Posted October 9, 2013 by Jeff in Tunes

Mary Chapin Carpenter: Getting comfortable with it all

Mary Chapin Carpenter
Mary Chapin Carpenter

An inductee into the Nashville Songwriters Hall of Fame, Mary Chapin Carpenter has sold some 13 million albums over the course of her career and recently won an Emmy award for her work on Nashville Public Television’s “No Going Back: Women and the War.” Calling from her Virginia home on a day when she had interviews lined up “like rush hour planes at LaGuardia,” Carpenter talked to us about her upcoming tour with fellow singer-songwriter Shawn Colvin. The two toured together last year and they’ve booked another leg this fall.

You started touring with Shawn Colvin last year. What made you want to collaborate with her?
We didn’t know if it would work out. Well, we knew we would have fun. You hope that that translates to the audience. I make a point of trying to give the audience a reference point every night and explain that she and I have known each for so many years. Before last year we had never officially done a tour where it’s just us on stage all night long trading songs and harmonizing and riffing and being unscripted and irreverent. We wanted to try it. It’s been almost a year and a half. We’ve had a wonderful time and the audiences are wonderful. We just kept adding dates and now these dates in October and November are the last ones we have on the books. It makes it very bittersweet. We don’t even have to rehearse. We can get on a plane and meet up and we have an intuitive way. Not to say that we don’t put thought into it. We could be in our wheelchairs and beyond, calling each other up to do gigs. I think we could do that. I hope that we will.

How did you meet?
I was living in the D.C. area and she was coming to The Birchmere in Alexandria. It’s a great club. They knew me there and they would let me stand at the soundboard and watch shows. Shawn was coming to town and I showed up and that’s the show where we actually met. Somehow, we were playing the same festivals. We ended up doing a lot of things together. She was one of the few people in my life when things went crazy and my career went kaboom, she was one of the few people who understood how wild and crazy it was. It was very intimidating, at least it was for me. As extraordinary as it was, it can feel isolating. She understood that.

Do you agree about politics?
I don’t know if I’ve ever had a conversation with her about politics. We’re far more interested in low culture. The fact remains that if we were on opposite sides of those issues, probably we wouldn’t get along. Maybe we’d be like Mary Matalin and James Carville. Her sense of humor is so remarkable. Irreverent is a polite word for it.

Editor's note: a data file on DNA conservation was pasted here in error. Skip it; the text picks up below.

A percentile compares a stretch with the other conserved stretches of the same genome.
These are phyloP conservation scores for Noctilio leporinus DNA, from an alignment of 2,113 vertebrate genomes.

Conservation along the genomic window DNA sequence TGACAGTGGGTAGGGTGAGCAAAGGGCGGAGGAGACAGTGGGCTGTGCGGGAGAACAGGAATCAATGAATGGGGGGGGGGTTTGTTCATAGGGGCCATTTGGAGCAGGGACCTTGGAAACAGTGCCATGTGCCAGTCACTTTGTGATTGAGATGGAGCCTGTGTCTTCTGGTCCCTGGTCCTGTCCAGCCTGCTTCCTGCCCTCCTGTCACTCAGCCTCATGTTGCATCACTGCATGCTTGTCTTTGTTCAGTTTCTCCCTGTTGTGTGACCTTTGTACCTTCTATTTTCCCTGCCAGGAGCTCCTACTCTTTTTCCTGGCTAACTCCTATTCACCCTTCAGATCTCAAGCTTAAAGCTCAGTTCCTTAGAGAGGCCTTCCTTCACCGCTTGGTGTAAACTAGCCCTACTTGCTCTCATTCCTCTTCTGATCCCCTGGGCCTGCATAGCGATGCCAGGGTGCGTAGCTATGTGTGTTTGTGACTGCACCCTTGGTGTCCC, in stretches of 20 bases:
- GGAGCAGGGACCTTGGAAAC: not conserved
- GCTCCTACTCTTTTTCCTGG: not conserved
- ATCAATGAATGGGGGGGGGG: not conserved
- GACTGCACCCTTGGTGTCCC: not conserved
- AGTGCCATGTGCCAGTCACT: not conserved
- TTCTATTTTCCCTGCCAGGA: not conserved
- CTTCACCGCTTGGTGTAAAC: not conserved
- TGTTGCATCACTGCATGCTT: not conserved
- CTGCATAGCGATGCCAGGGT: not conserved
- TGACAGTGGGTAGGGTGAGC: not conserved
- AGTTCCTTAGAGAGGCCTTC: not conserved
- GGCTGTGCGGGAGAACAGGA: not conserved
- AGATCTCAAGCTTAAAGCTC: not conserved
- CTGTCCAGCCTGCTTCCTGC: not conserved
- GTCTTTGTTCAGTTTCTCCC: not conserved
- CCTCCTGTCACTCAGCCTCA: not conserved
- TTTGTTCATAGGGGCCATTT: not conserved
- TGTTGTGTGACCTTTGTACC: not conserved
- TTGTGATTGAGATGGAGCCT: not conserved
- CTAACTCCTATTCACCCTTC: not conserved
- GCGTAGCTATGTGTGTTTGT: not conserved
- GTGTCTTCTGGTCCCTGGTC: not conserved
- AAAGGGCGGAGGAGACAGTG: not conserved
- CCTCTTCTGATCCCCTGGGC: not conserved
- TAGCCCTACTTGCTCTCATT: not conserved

I think you tend to work a few covers into the set. What songs have you been covering?
It varies from night to night. We tend to write the setlist after soundcheck. When we were in Boston last spring it was after the bombing, so we did the Bee Gees song “Massachusetts.” What we try very hard to do, even in the larger halls, is to keep it intimate and suggest that it’s not any different than if we were in our own living rooms.

What I always maintained from the first time that I got signed is that I thought of myself as a singer-songwriter. From that jumping off place, you can find yourself in many different musical places.

You said early on that you thought of yourself as a singer-songwriter more than a country artist. Talk about the way your music tends to defy genre. Has it been a struggle to get people to think in those terms?
Not really. It’s easier now than then but it was just evolving. What I always maintained from the first time that I got signed is that I thought of myself as a singer-songwriter. From that jumping off place, you can find yourself in many different musical places. I thought there wasn’t a catch-all term that felt comfortable. That one helped me feel the most comfortable. There were artists in country music that embodied that. People like Rodney Crowell, who had great success on country radio, and Lyle Lovett, Steve Earle, and Rosanne Cash. They play folk-based country music, and they existed comfortably in those places. I didn’t know Nashville until I got a record deal. I knew those artists but when I saw that they came out Nashville, and it made me feel like maybe there is a place for me.

Did you ever live there?
I didn’t. I was either in D.C. or south central Virginia. I always lived near my family. Nashville is a town full of artists. I thought about moving recently. There’s a real community there.

Talk about your approach on Ashes and Roses. Did you try to do anything different this time around?
It came out a year ago June and it was a really personal record about the last few years of my life and the transitions I went through. I couldn’t be more proud of it.

Upcoming 2013 Tour Dates

Oct. 14

Oct. 16

Oct. 17

Oct. 19

Nov. 2

Nov. 6

Nov. 9

Nov. 10

Cleveland, OH – Playhouse Square

Syracuse, NY – Palace Theatre

Toronto, ON – Koerner Hall

Stage College, PA – Eisenhower Auditorium

Springfield, MO – Gillioz Theatre

Austin, TX – Paramount Theatre

Pensacola, FL – Saenger Theatre

Oxford, MS – Gertrude C. Ford Center


Jeff started writing about rock ’n’ roll some 20 years ago when he stood in the pouring rain to hitch hike his way to see R.E.M. on their Life’s Rich Pageant tour. Since that time, he's written for various daily newspapers, alt-weeklies, magazines and websites. Feel free to comment on his posts or suggest music, film and art to him at [email protected].